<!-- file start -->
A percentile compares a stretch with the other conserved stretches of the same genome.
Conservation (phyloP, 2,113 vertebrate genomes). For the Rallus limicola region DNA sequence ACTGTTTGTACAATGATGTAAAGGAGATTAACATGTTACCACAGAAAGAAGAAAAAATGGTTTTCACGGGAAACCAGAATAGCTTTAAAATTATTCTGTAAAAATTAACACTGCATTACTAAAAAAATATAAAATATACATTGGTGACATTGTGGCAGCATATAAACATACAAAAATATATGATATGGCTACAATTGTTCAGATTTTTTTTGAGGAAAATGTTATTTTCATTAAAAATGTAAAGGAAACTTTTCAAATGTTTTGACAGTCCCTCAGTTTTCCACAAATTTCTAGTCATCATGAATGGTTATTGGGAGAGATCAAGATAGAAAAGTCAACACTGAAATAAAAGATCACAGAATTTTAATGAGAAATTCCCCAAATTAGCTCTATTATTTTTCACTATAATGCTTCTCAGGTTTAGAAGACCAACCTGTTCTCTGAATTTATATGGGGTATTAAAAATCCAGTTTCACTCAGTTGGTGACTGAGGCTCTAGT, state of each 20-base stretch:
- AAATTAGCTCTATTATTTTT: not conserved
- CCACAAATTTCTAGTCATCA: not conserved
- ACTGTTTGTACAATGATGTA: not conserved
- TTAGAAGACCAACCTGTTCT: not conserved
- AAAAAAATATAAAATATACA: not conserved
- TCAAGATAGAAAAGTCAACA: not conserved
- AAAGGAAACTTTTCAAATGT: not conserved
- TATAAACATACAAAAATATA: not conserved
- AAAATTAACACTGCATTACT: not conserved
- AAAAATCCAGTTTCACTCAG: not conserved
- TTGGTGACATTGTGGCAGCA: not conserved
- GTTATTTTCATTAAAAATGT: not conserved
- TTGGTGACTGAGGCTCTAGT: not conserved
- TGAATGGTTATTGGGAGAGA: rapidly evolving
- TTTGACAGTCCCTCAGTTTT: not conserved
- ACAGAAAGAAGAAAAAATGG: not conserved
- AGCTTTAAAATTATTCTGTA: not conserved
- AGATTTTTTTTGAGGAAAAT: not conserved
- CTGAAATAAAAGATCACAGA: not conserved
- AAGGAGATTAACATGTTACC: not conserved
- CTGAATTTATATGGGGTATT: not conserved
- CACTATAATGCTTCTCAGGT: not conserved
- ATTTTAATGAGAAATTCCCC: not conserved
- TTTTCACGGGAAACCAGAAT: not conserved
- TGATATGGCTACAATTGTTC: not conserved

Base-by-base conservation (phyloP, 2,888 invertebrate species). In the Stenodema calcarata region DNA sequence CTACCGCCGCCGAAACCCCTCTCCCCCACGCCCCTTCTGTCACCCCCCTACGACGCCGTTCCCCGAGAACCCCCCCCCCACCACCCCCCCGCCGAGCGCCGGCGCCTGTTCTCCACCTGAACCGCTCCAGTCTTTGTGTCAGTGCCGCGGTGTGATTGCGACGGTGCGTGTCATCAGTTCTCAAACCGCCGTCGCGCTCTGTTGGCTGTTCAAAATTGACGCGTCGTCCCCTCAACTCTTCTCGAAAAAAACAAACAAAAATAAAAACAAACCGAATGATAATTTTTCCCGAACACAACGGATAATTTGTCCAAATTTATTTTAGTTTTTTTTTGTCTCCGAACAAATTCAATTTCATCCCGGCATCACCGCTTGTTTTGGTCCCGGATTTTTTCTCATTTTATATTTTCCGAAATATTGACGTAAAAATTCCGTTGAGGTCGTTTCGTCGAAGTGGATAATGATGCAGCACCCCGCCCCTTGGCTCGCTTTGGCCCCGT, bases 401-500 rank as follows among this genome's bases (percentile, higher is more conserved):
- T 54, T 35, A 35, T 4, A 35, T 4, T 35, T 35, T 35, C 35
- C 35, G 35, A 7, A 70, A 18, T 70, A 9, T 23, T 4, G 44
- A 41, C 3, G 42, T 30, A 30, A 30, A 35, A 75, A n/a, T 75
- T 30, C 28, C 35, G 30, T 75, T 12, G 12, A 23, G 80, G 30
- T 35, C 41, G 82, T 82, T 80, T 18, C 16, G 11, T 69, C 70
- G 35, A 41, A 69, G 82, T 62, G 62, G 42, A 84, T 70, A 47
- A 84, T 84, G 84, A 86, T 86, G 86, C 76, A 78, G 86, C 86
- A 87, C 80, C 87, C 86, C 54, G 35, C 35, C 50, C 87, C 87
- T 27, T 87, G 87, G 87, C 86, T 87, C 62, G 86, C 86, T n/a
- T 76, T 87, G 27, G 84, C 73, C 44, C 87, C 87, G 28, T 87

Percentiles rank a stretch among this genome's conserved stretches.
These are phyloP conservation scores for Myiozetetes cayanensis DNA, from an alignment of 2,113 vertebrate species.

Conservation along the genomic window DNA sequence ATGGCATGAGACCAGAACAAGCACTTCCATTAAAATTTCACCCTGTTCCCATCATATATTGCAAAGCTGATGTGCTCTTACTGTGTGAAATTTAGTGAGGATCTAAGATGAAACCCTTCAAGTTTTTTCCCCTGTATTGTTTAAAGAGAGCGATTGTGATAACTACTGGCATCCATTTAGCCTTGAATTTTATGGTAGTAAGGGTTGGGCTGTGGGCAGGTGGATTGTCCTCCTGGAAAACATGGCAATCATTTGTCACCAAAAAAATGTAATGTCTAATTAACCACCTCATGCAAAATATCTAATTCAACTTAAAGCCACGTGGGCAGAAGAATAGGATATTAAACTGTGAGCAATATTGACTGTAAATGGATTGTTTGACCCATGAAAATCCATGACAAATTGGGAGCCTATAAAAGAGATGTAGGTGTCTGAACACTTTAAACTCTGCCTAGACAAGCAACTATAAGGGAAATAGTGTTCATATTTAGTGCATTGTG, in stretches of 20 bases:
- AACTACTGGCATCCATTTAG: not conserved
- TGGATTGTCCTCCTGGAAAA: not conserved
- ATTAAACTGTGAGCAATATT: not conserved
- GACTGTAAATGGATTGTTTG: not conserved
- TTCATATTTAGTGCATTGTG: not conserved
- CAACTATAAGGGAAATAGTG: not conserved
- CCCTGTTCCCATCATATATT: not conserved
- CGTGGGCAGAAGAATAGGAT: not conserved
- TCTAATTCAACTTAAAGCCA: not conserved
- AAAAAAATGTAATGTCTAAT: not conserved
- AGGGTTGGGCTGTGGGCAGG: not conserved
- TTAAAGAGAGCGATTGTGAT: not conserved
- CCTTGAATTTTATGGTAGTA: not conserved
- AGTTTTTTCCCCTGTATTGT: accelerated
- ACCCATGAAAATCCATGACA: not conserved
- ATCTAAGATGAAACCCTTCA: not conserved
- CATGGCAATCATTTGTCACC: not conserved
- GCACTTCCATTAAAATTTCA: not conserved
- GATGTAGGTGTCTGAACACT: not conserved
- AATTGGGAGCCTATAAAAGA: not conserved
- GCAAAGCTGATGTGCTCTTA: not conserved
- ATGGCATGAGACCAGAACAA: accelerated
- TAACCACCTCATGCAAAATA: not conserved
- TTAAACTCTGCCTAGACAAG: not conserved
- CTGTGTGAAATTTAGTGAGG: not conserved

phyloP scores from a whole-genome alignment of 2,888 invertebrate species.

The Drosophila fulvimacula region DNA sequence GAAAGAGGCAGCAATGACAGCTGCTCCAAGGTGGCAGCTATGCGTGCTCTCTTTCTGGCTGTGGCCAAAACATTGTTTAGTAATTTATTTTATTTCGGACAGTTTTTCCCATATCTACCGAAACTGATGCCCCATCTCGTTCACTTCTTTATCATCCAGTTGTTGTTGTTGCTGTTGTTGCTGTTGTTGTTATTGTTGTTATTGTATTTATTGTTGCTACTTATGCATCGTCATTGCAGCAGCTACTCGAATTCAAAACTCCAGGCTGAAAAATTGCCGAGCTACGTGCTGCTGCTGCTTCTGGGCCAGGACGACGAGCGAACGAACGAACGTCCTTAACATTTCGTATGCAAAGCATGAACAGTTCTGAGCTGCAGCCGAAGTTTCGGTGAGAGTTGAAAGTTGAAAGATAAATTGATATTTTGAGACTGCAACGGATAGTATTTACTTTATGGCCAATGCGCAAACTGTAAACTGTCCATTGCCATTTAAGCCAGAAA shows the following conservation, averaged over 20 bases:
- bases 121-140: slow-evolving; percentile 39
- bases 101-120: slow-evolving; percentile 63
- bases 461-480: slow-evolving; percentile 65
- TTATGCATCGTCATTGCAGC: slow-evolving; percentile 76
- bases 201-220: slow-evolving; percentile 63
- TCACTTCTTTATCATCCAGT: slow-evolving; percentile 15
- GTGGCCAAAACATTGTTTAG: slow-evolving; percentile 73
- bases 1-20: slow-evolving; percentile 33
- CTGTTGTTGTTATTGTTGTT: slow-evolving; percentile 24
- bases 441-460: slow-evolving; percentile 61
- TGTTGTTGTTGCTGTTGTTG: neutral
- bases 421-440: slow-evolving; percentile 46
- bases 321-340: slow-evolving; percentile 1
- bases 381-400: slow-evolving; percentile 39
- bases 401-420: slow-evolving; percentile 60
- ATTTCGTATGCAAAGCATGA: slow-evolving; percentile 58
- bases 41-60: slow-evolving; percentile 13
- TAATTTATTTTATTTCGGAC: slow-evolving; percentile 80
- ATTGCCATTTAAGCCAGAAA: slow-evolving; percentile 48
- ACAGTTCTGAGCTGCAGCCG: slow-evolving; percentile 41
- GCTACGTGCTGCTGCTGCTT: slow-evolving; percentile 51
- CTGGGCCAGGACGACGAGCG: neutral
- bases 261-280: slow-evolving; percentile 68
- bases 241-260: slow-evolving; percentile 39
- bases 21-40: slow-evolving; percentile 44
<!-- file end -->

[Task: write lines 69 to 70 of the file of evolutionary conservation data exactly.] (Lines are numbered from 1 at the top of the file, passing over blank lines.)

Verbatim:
- bases 121-140: slow-evolving; percentile 39
- bases 101-120: slow-evolving; percentile 63